Growing up in Little Rock, Arkansas, grounded me. In college, a professor pointed out to me, “You’ve written this poem for people who know who Agamemnon was.” I went into shock. I didn’t want to write stuff my own family (or common people) wouldn’t read. After being racked by stress, I saw the answer. Use Mark Twain as a model—serious subjects, approached in language anyone can read.
When I moved to New York City, I was a total ignoramus. I didn’t know what pastrami was, what a subway was, what acceptable dress in class at Columbia University was, etc. Yet I had the greatest time of my life.
My years at the Los Angeles Herald-Examiner empowered me. Went from drama critic to movie critic to entertainment editor in six months. Met some of the most famous people in the world—writers, directors and actors—became good friends with some, learned from many, and realized I could do this.
When writing The Darkness Rolling, I learned that my darling wife Meredith and I can collaborate and come up with a really nifty book.
If I could interview Jim Bridger, I’d ask how many Indian wives is the right number.
If I were a mountain man, I’d be fulfilling my motto in life, “I do what I want to do.”
Give Your Heart to the Hawks has been a miracle. Forty-two years consecutively in print!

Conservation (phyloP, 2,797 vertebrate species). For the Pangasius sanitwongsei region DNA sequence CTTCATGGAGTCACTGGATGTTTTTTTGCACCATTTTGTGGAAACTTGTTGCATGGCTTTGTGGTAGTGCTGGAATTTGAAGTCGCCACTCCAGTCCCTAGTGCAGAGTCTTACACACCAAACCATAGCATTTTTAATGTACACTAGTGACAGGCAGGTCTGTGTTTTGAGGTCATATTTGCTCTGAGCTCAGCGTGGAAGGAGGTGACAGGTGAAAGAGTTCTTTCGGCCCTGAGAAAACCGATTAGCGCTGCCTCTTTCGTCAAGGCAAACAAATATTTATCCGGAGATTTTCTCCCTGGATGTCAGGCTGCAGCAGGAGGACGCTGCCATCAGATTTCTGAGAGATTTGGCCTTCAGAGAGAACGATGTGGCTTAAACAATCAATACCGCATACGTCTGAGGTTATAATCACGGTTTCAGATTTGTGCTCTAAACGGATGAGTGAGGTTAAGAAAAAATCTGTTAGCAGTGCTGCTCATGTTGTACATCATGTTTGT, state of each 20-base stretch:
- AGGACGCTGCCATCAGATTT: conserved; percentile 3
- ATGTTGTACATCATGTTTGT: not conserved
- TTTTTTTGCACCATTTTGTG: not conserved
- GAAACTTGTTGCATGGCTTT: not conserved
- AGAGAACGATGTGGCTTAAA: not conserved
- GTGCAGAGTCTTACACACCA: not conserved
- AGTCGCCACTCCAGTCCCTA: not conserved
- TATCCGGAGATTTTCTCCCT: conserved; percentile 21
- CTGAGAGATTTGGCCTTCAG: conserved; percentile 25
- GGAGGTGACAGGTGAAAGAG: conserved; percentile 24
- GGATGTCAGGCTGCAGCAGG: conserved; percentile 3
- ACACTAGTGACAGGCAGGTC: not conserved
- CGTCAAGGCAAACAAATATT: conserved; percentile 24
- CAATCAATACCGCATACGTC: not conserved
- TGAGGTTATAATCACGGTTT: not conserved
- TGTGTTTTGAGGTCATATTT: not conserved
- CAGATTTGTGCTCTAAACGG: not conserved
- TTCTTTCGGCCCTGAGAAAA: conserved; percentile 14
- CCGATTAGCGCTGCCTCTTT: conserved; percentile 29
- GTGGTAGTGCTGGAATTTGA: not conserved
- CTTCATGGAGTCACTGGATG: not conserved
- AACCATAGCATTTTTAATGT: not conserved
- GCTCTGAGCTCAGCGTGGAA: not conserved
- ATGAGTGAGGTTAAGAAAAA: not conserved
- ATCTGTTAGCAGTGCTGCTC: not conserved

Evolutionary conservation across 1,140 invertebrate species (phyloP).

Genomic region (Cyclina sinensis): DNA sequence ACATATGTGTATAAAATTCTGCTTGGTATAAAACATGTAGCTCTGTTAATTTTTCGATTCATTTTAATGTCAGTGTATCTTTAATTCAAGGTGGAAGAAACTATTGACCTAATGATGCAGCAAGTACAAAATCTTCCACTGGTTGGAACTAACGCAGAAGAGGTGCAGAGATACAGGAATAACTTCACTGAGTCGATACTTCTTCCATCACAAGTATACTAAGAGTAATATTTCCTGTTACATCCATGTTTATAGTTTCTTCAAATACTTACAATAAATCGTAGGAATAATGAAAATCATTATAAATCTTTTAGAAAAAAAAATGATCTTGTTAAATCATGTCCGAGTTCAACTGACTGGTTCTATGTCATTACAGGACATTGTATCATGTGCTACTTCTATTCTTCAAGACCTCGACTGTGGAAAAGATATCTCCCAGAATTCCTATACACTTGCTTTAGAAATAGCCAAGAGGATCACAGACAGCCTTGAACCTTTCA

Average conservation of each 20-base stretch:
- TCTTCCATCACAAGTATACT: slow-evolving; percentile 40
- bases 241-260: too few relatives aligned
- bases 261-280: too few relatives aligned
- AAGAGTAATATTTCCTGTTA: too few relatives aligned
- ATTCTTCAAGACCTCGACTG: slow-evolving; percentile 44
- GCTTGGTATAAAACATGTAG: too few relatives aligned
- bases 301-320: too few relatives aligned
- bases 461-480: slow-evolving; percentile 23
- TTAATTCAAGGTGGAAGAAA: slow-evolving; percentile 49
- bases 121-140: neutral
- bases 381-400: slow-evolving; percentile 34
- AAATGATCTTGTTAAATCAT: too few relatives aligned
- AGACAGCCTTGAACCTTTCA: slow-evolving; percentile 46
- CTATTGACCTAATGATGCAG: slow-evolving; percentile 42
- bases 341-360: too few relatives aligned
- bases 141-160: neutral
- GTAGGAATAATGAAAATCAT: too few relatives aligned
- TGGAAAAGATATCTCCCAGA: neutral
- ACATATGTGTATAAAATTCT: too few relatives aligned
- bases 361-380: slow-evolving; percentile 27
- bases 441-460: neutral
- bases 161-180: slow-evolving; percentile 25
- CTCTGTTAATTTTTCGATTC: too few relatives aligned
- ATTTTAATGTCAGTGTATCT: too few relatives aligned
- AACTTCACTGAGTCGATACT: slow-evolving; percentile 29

To make a living as a writer: First, you must speak from the heart. Second, you must be heard.
The canyonlands of Utah—to quote my friend Ed Abbey—“This is the most beautiful place on earth. There are many such places.”
The freedom I found in the mountains was that I could truly rely on myself, and I would come through for me, and my partners. The importance of that cannot be understated.
Spiritually, I am a pipe carrier, a leader of the sweat lodge, the grateful receiver of many visions, a sun dancer. In short, I walk the red road.
When I got caught in the whiteout near Palm Springs, California (!!!), I spent two nights alone in howling winds, far below zero, with no sleeping bag, no parka, no food or water. I made up my mind to live. And barely did. But my feet will never be the same.
People would be surprised to know I took several trapeze lessons in my 70s.
I almost became a classical musician. Most people don’t know that I play accordion, tuba, piano and more.
Western films have it easy. They don’t have to work to create the main character—the landscape.
The Navajo people taught me the wonder of magic in stories.
My favorite Western word is chile.
If William Shakespeare wrote about the West, he’d have written the same stories.
WIN BLEVINS, OWEN WISTER WINNER
The 2015 recipient of the Owen Wister Award, given by the Western Writers of America for lifetime contributions to Western literature, Win Blevins has authored more than 30 books, including the Spur-winning novels Stone Song: A Novel of the Life of Crazy Horse and So Wild a Dream. His first book, Give Your Heart to the Hawks, was published in 1973. He worked for 15 years as an editor for Forge at Macmillan Publishing. He lives in Bluff, Utah, with his wife, mystery novelist Meredith Blevins, with whom he has written his latest novel,The Darkness Rolling.